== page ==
8. Turkmenistan is the most closed country in the former Soviet Union. The government continues to impose harsh penalties, such as imprisonment, involuntary drug treatment, and fines, for religious and human rights activities.

  9. With an estimated 28.7 million people, Uzbekistan is the most populous post-Soviet Central Asian state. An estimated 93 percent of its population is Muslim. The government of Uzbekistan continues to enforce a highly restrictive religion law and impose severe restrictions on all independent religious activity, particularly by Muslims, unregistered Protestants, and Jehovah’s Witnesses.

  10. Militias formed along opposing “Muslim” and “Christian” lines (often ethnic differences, in reality) in the CAR continue to kill individuals based on their religious identity. But there are signs of change and hope, with various civil society actors participating in reconciliation efforts, and the formation of a Special Criminal Court to prosecute grave human rights violations committed in the country since 2003.

  11. The most populous nation in the Middle East consists of approximately 89 million. Eighty five to 90 percent are Sunni Muslam and Christians form an estimated 10 to 15 percent of the population. In a context of deteriorating human rights conditions, the Egyptian government has taken positive steps to address some religious freedom concerns. President Abdel Fattah al-Sisi has also continued to make public statements encouraging religious tolerance and moderation. There have been notably fewer sectarian attacks against Christians and other religious minorities, and investigations and prosecutions have continued for the unprecedented scale of destruction of churches and Christian property that occurred in the summer of 2013.

  12. Iraq’s religious freedom climate continued to deteriorate in 2015, especially in areas under the control of so called ‘Islamic State’. Conditions remain challenging, and are changing all the time.

  13. The population of 180 million (the largest in Africa) is equally divided between Muslims and Christians and is composed of more than 250 ethnic groups. Religious freedom conditions in Nigeria continue to be troubling, with Boko Haram engaging in a campaign to overthrow Nigeria’s secular government and impose what it considers “pure” Shari’ah law. Boko Haram opposes Nigeria’s federal and northern state governments, political leaders, and Muslim religious elites and has worked to expel all Christians from the north.

  14. Pakistan is an ethnically and religiously diverse country of over 190 million people. Pakistan’s religious freedom environment has long been marred by religiously-discriminatory constitutional provisions and legislation, including its blasphemy laws. For years, the Pakistani government has failed to protect citizens, minority and majority alike, from sectarian and religiously-motivated violence.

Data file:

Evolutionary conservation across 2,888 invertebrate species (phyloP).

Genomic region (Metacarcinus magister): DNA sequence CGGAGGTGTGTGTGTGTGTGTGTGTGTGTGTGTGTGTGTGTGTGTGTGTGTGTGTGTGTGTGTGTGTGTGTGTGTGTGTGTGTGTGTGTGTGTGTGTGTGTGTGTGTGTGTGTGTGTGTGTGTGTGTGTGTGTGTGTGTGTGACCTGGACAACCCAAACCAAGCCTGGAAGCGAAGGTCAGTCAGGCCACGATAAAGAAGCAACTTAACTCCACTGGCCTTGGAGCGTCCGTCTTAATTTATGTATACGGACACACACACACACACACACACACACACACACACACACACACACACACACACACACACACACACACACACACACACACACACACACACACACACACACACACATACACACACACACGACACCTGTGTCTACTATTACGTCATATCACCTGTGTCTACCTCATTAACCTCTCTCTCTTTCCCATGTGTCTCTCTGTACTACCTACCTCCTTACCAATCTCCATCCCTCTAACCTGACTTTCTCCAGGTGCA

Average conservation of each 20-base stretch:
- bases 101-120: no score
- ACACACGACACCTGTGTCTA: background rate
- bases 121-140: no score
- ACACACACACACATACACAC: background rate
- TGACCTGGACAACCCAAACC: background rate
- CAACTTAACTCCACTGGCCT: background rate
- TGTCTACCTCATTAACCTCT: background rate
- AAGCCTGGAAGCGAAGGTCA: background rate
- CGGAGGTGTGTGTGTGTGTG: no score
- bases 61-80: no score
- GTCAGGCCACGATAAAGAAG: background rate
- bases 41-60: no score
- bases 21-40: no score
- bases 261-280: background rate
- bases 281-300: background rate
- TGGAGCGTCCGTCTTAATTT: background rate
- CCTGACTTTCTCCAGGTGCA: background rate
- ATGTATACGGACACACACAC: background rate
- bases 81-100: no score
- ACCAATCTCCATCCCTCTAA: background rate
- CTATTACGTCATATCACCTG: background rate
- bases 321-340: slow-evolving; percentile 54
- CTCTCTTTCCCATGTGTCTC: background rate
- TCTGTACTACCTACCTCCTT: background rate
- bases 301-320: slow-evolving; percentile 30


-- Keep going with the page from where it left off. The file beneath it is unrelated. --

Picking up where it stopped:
1. Prior to the onset of the conflict in 2011, Syria was home to a multitude of religious groups. Nearly six years of conflict has led to a devastating humanitarian crisis. The death toll is significantly greater than 250,000 according to most sources. As of January 2016, more than 4.7 million Syrians were registered with UNHCR as refugees in neighboring countries, more than 6.5 million were internally displaced, and over 140,000 children had been born stateless. The whole nation remains in a very unstable state.

  2. Tajikistan is an isolated and impoverished country, over 90 percent of whose estimated population of 7.9 million is Muslim. Of the country’s 150,000 Christians, most are Russian Orthodox, but there are also Protestants and Roman Catholics. Tajikistan’s legal environment for religious freedom has seen a sharp decline since the passage of several highly restrictive laws in 2009.The government suppresses and punishes all religious activity independent of state control, particularly the activities of Muslims, Protestants, and Jehovah’s Witnesses.

  3. Government restrictions on religious activities in Vietnam vary widely across geographical areas, as well as among religious organizations based on their relationship with the state. This sends conflicting messages about Vietnam’s overall commitment to respecting and protecting freedom of religion or belief. While the broader human rights situation in Vietnam remains fluid, religious freedom in particular continues to be nuanced and complex.

  4. The Afghan constitution, which states that Islam is the state religion, violates international standards for freedom of religion or belief. No Afghan law can be contrary to the beliefs and provisions of Islam. Courts are allowed to defer to Shariah law and charges such as blasphemy, apostasy and conversion are punishable by death. Hindus and Sikhs face discrimination, harassment and violence despite being allowed to practice their faith. The very small Christian population cannot worship openly.